But before we’ve even reached the walls of Teotihuacan, news reaches us that the Indians have suffered another heavy blow. They’ve lost Bombay to the French. This is bad for a number of reasons. Firstly, because we now have a large, experienced French army to consider in the south. Secondly, because the Indians will fall back to defend Delhi with everything they’ve got, leaving nothing for our mutual struggle against the Aztecs and thirdly because all this fighting only allows Genghis Khan to grow and prosper in the east. And that can’t be a good thing.
But these are wider geopolitical issues. I’d rather just start the attack, if that’s all the same to you. With a mighty roar, the catapults lurch into action. In a couple of hugely cathartic turns, we reduce the walls of Teotihuacan to rubble. The Aztecs have significant forces, but without walls, they have no defensive bonuses. But someone has to go over the top first.
Pavarotti steps forward. He tells me that Meatloaf was a friend of his, that they used to dine together and that he would very much like the honour of avenging him. I’m happy enough with that, and it certainly solves the mystery of the missing food in the Southend granary. Pavarotti adjusts his bow tie, roars through his scales, takes a deep breath and rumbles forward to dispatch his terrible payload. He dies quickly, but with honour, causing gruesome collateral damage to the Aztec forces sheltering in their doomed city.
Now it’s a free-for-all. Suede and Sleeper get theirs and within moments the flower of Teotihuacan’s youth lies shredded and lifeless in the mud. Shed Seven have stayed on standby to mop up the survivors, something they take to with great enthusiasm. Rick Witter, it transpires, has an unsettling penchant for necklaces made of human ears. But you know what? I’ve always felt that discretion is the better part of valour. He seems happy enough, so we let him get on with it.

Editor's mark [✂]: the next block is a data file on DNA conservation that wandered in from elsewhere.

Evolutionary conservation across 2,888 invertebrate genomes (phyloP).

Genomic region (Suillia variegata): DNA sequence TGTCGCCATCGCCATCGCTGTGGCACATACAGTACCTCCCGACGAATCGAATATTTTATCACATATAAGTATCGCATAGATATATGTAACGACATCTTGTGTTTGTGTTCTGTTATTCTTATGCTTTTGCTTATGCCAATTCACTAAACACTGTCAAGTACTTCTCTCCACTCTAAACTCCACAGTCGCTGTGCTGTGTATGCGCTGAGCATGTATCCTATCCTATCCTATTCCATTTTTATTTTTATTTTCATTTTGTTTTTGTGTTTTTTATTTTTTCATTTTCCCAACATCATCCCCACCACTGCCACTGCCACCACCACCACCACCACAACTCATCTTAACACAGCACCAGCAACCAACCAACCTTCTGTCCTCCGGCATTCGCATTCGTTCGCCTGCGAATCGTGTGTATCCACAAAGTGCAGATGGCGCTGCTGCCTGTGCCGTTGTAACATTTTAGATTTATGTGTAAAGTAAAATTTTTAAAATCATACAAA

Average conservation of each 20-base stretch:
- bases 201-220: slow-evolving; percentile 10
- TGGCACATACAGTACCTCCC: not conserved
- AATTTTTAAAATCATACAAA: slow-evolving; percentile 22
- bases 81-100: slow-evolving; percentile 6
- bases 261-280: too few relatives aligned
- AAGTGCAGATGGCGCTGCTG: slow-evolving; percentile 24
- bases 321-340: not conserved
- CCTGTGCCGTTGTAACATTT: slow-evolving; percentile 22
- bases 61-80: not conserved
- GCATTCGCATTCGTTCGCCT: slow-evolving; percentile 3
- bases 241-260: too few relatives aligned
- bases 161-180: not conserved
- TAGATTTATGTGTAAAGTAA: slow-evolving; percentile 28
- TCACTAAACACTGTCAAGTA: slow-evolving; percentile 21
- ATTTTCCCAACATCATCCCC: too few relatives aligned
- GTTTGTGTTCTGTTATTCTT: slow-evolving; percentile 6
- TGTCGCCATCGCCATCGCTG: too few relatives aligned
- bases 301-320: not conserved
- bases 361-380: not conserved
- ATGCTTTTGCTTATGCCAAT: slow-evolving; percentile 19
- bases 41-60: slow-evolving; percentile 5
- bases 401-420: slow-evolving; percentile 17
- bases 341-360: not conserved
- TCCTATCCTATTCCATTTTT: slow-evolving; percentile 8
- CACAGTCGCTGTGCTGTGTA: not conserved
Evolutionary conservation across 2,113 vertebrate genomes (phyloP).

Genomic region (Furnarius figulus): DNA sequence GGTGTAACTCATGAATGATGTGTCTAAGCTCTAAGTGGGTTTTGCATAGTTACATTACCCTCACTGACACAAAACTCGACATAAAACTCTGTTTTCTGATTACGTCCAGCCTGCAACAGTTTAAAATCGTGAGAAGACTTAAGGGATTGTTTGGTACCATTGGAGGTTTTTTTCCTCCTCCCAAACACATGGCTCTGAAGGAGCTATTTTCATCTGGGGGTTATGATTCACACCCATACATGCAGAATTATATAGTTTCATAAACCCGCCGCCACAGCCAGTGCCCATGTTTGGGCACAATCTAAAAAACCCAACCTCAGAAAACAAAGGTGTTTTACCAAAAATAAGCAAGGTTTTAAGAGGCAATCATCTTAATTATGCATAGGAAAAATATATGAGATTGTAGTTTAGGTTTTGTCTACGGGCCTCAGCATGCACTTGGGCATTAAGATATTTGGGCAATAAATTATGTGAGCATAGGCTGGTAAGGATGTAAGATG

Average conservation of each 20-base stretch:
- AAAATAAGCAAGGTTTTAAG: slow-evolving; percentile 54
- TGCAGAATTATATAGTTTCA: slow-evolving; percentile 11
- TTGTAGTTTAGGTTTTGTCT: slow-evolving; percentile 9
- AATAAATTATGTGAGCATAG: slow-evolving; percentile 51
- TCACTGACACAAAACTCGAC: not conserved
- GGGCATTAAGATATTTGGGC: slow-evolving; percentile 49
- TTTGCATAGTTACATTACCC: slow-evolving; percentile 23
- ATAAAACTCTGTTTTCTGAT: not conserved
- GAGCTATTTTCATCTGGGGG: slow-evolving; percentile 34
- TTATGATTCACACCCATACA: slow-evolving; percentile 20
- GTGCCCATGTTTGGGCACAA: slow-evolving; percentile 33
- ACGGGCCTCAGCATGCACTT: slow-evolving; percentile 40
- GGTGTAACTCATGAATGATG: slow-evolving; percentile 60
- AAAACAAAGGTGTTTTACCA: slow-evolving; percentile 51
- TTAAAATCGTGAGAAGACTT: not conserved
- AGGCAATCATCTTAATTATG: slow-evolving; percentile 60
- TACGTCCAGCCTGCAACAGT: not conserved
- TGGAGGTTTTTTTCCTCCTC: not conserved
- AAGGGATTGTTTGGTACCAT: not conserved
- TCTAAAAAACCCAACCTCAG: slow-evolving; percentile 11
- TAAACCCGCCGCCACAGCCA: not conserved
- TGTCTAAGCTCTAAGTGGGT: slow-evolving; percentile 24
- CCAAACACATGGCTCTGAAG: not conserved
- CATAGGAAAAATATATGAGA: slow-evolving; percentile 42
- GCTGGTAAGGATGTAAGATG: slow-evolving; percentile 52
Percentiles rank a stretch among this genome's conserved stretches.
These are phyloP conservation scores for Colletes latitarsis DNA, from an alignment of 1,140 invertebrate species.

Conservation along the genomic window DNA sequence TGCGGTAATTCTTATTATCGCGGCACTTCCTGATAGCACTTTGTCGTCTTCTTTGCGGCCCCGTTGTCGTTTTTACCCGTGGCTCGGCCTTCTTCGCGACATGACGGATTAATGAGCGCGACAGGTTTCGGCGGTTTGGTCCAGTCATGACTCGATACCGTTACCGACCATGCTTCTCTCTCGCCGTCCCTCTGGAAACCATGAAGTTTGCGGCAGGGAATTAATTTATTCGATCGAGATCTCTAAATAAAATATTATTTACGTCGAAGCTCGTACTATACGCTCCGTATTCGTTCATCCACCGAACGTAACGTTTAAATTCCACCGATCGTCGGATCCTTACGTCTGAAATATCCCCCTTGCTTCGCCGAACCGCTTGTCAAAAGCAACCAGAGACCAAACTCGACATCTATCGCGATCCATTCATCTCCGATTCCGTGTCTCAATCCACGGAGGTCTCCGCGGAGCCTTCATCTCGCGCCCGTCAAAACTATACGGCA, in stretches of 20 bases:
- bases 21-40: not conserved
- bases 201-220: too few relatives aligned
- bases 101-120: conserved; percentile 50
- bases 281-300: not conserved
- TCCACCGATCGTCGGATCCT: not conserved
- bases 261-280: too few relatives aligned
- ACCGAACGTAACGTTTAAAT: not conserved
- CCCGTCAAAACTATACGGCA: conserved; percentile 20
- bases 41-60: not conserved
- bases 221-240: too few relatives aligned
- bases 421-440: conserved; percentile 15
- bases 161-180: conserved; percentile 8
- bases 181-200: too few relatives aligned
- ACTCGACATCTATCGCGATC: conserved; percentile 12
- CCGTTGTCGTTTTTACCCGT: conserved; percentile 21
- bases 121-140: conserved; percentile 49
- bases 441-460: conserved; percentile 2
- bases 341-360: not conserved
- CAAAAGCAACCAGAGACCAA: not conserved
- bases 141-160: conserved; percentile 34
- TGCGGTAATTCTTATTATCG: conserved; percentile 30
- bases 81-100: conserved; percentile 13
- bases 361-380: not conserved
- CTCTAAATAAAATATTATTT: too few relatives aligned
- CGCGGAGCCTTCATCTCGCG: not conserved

Teotihuacan has fallen. Our victorious Essex troops celebrate in the ruins, slugging back cans of Carling and issuing forth their traditional mating call of, “Oi! Oi!” We have avenged our friends, we have taken a mighty city, but we are not finished yet. There is still evil in this world and I will not rest until it has been extinguished. Tonight, we sing and we drink and we dance and we fuck.
Tomorrow, we march on Tenochtitlan. Tomorrow, we take their capital.
This ridiculous and quite possibly short-lived epic of grasping incompetence is being played out on Civilization IV, released in 2005, but still available on Steam and still gloriously playable even with the lowest spec machine. I’m playing a random Terra map (one continent where everyone starts, but there’s another mystery one out there across the ocean) on Marathon speed at Prince level.
HALL OF HEROES
Elvis Presley, murdered in the hills of outer Mongolia by barbarian archers in 1390BC
Oasis, killed by Aztec axemen in the hills to the east of Colchester in 190AD
Pulp, killed by Aztec axemen in the hills to the east of Colchester in 190AD
Teenage Fanclub, killed by Aztec axemen defending the Colchester copper mines in 230AD
Meat Loaf, killed in a heroic, one-way ticket attack on Aztec forces outside Chelmsford in 330AD
Pavarotti, killed during the assault on the Aztec city of Teotihuacan in 764AD